The competition, design and study phase of this project ran from summer 2018 to summer 2021, the work itself was realized from October 2021 until installation at the beginning of April 2022.

The statue shows a hand with three Conference pears. The hand symbolizes strength, balance and openness, while the graceful pears refer to the delicious fruit that is so characteristic of the ‘Haspengouwse’ landscape. It is a tribute to the hard physical labor on the land. Having participated in the pear picking myself for years, I have great respect for the labour, patience and trust required of the farmer.

The statue has an internal steel structure consisting of 14 square tubes welded together. All forces transfer to one central tube that is anchored to a concrete foundation sole by means of a foot plate. The weight of the total work is approximately 2 tons. The total height from ground level to the top  is +/- 5.5 mtr.

Because the work could not be made on site, a steel auxiliary construction had to be provided for sufficient strength during transport and assembly. The construction was provided with removable lifting eyes, mounted on the position of the stems. After transport and assembly, the construction was removed and the stems could be attached and finished at the location of the lifting eyes.

The EPS model is based on a 3D scan of a real hand with pears. The digital model was machined to a 22:1 scale from large EPS blocks with a density of 25kg/m3. The model was divided into several separate modules that could be placed around the steel structure using numbering and a laying plan. An offset of approximately 1cm was provided in the EPS blocks around the steel structure, which was mainly necessary to compensate for the difference between the digital computer model and the hand-welded steel skeleton. The modules were glued together with a light-foaming PU glue. The seams were then repaired with a light shrink-resistant renovation paste.

After assembly of the EPS modules, the work was laminated with three layers of A1 reinforced with a triaxial fabric 150gr/m2. Sufficient drying time was chosen between application of the layers so that irregularities could be sanded smoothly. The layers of triaxial fabric were staggered from each other. A small amount of thickener (Thix) in each layer of A1, resulted in a slightly less runny composition which made it easier to use. As the fourth layer, the triaxial fabric was replaced with fine dried quartz sand with M32 grain, weighing identical to the weight of A1 Liquid.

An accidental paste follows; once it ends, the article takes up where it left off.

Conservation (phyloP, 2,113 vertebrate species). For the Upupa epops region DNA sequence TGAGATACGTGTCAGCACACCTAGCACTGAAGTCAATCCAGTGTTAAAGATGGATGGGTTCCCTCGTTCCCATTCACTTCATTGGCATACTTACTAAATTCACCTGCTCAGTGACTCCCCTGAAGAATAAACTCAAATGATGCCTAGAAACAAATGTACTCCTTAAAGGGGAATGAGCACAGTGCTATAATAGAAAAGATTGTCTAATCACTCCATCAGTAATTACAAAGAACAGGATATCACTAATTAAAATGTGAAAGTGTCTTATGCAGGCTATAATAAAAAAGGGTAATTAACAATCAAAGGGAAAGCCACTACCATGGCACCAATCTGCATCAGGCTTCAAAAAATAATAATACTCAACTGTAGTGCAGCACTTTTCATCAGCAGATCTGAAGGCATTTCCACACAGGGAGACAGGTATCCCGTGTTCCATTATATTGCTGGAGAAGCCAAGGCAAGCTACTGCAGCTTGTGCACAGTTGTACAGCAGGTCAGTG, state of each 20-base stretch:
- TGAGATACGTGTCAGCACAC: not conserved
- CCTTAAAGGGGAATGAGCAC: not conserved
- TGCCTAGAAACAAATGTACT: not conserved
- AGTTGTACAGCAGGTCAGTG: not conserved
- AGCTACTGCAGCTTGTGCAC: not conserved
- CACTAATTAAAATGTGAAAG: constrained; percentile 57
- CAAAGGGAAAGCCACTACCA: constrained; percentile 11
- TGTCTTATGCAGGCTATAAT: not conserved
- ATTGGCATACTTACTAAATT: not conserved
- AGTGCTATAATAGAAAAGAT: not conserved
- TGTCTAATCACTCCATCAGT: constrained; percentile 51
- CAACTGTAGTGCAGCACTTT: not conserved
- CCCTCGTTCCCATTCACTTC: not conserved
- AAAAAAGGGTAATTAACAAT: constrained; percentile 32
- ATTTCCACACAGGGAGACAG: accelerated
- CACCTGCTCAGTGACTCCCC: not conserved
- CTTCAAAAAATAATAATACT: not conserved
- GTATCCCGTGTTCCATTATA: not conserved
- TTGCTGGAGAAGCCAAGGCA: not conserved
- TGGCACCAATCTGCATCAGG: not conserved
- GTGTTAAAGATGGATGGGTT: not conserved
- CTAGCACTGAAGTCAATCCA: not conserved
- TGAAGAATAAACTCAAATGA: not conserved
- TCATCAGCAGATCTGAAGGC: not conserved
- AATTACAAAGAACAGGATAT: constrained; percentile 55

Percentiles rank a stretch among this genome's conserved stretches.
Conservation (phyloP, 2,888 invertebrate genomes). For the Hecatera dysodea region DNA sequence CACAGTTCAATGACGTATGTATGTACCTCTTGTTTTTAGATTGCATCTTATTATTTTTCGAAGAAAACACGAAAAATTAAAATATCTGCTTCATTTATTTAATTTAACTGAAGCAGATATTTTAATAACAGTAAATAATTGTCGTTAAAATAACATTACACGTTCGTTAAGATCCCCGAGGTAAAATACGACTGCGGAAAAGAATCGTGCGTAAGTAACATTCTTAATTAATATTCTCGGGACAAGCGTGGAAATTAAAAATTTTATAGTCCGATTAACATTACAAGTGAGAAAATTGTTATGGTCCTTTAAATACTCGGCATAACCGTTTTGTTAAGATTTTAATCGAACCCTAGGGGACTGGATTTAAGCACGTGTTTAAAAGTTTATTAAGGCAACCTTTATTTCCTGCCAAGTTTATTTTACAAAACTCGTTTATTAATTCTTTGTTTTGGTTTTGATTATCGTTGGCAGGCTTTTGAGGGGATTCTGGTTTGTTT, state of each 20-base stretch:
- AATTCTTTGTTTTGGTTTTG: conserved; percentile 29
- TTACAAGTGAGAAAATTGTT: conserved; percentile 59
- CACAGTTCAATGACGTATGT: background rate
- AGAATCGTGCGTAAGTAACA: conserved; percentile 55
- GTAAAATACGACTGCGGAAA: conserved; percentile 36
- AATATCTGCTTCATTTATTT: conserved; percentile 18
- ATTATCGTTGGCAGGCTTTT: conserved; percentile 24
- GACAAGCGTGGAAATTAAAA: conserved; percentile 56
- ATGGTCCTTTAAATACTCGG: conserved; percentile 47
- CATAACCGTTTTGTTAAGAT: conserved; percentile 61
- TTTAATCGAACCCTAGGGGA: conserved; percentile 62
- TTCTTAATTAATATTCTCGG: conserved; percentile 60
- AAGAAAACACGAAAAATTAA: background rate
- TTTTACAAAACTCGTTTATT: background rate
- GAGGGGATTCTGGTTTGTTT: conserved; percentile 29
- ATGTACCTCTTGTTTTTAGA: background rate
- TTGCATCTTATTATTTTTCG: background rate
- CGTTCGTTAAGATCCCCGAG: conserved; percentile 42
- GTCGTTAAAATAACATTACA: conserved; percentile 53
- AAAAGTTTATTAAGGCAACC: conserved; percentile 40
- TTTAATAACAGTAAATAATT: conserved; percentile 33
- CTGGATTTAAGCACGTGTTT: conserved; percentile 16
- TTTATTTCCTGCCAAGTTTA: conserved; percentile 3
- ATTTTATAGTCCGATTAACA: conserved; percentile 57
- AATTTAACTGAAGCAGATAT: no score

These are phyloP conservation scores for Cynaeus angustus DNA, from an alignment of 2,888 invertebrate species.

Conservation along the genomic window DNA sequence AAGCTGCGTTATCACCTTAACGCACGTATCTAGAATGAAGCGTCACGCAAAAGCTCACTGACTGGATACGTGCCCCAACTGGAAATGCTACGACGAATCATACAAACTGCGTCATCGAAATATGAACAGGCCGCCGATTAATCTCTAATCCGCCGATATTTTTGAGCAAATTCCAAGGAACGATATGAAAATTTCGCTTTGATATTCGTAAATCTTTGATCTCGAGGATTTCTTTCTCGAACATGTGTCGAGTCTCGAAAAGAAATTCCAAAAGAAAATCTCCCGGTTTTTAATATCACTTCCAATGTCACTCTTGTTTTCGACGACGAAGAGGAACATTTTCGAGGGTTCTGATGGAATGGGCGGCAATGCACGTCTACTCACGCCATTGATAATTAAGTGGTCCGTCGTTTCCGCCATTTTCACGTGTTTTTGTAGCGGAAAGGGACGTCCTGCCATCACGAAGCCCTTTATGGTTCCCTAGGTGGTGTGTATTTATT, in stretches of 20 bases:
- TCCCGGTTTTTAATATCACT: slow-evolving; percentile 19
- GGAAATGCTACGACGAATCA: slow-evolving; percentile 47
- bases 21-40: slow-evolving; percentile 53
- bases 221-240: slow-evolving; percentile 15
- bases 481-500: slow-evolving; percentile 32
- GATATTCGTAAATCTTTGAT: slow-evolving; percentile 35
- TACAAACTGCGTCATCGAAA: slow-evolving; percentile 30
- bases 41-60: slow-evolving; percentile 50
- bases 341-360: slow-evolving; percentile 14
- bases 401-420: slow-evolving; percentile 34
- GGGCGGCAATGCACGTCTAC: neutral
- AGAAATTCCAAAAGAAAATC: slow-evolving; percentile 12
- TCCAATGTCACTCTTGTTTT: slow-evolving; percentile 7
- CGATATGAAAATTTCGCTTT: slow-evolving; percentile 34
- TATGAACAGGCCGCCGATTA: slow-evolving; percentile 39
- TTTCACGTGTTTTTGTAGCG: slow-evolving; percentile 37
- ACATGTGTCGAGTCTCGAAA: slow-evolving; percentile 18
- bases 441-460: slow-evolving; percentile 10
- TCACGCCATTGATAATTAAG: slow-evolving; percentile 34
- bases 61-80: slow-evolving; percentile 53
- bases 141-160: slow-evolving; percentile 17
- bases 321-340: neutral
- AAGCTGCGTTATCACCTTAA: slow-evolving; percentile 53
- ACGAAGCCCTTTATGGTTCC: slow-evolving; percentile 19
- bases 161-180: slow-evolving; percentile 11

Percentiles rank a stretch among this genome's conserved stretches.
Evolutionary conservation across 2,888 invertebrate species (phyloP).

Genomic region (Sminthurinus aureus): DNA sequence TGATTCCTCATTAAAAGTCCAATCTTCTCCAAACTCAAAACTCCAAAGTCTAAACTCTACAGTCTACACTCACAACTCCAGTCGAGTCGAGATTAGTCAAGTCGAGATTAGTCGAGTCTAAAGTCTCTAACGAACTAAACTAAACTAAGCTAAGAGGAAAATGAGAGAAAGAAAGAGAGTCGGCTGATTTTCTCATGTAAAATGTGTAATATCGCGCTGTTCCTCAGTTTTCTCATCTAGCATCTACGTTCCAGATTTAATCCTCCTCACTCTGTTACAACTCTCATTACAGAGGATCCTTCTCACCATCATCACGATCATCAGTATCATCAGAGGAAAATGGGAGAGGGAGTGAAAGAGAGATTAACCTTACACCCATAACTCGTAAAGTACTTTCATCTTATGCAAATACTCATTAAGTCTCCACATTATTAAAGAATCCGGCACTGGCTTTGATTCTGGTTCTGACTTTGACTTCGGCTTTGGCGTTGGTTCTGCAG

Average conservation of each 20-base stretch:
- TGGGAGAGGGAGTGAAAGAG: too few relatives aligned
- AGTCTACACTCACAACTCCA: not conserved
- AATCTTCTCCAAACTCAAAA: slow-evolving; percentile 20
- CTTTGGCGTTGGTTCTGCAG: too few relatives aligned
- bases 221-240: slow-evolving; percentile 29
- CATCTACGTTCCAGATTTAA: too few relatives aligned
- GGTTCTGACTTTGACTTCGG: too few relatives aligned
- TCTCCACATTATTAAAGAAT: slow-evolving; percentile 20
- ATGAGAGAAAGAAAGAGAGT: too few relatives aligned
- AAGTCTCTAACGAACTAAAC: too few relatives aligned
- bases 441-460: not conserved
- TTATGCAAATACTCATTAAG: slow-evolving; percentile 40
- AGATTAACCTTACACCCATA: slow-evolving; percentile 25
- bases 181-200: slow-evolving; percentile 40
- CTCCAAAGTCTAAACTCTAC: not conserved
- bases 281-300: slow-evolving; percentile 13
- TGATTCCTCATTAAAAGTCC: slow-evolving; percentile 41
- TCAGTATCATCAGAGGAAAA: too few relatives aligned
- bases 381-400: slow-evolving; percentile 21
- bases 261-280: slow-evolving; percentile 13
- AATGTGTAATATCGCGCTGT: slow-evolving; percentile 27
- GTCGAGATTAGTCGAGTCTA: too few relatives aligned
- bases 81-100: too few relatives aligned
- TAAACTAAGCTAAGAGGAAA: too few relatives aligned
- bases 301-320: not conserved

The pears were painted with a moisture-resistant and vapour-permeable matte paint, applied by roller. A sponge technique was used to obtain the colour nuances that are so typical for the Conference pear.

After painting the pears, the hand was finished with a final layer of A1 to which, in addition to quartz sand, a small amount of black pigment was also added to obtain a concrete look.

A two-layer sealer, diluted with water, served as a finishing touch. To add a little more shine, a satin sealer was chosen for the pears. For the hand, a matte sealer was chosen. With the first coat of sealer and adding black pigment to the mix the hand received depth and perspective. The stems, printed in a bioplastic based on maize starch, were also provided with a three-layer triaxial fabric (150gr/m2), painted in two layers and finished with a double satin sealer. A paintable moisture-resistant kit between pears and stems ultimately ensured an almost seamless transition.

Architect: Frederic Van De Velde